A federal judge on Tuesday ordered Uber’s former security chief Joseph Sullivan to face fraud charges for his alleged role in trying to cover up a cyberattack that exposed the personal information of 57 million passengers and drivers.
U.S. District Judge William Orrick rejected Sullivan’s claim that prosecutors failed to adequately assert that he concealed the hacking to ensure Uber drivers would not flee and continue to pay service fees.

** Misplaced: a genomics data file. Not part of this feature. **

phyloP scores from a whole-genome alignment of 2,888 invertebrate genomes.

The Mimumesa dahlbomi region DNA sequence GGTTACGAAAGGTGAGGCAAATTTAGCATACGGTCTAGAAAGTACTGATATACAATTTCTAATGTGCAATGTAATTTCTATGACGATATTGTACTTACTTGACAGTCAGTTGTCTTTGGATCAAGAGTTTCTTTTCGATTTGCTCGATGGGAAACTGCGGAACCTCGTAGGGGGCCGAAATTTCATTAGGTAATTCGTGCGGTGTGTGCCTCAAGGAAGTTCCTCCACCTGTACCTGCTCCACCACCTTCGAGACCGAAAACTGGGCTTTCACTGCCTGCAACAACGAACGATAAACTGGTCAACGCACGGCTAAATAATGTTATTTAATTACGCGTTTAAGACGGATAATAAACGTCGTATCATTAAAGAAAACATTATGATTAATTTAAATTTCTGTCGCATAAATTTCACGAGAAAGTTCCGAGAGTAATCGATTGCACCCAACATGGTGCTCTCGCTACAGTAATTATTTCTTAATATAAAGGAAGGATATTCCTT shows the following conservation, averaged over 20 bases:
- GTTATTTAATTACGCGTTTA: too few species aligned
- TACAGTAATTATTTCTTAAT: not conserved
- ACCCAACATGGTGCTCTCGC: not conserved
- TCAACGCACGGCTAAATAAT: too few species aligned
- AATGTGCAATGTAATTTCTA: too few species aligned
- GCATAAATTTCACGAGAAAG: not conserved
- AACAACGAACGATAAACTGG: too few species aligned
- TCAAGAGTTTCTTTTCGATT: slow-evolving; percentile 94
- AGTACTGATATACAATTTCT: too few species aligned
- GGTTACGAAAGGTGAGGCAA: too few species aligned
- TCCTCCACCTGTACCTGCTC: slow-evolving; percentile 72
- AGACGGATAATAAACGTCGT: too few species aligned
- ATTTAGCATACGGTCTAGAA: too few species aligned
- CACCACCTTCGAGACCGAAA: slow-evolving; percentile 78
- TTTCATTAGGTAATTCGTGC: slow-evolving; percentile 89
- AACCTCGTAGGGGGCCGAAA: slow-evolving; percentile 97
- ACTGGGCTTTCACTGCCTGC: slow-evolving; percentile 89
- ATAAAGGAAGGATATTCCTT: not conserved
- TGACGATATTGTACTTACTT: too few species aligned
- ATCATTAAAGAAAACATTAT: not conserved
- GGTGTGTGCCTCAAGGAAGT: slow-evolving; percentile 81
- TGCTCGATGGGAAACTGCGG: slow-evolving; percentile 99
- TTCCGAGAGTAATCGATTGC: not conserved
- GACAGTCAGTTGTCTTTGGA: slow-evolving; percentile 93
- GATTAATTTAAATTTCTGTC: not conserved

The judge also rejected the ex-security chief’s claim that the alleged victims were Uber’s then-chief executive, Travis Kalanick and its general counsel, not drivers.
“Those purported misrepresentations, though not made directly to Uber drivers, were part of a larger scheme to defraud them,” Orrick wrote, according to the indictment.
Prosecutors accused Sullivan of allegedly agreeing to pay $100,000 in Bitcoin to two hackers in exchange for their silence while he tried to hide the cyberattack from passengers, drivers and the U.S. Federal Trade Commission.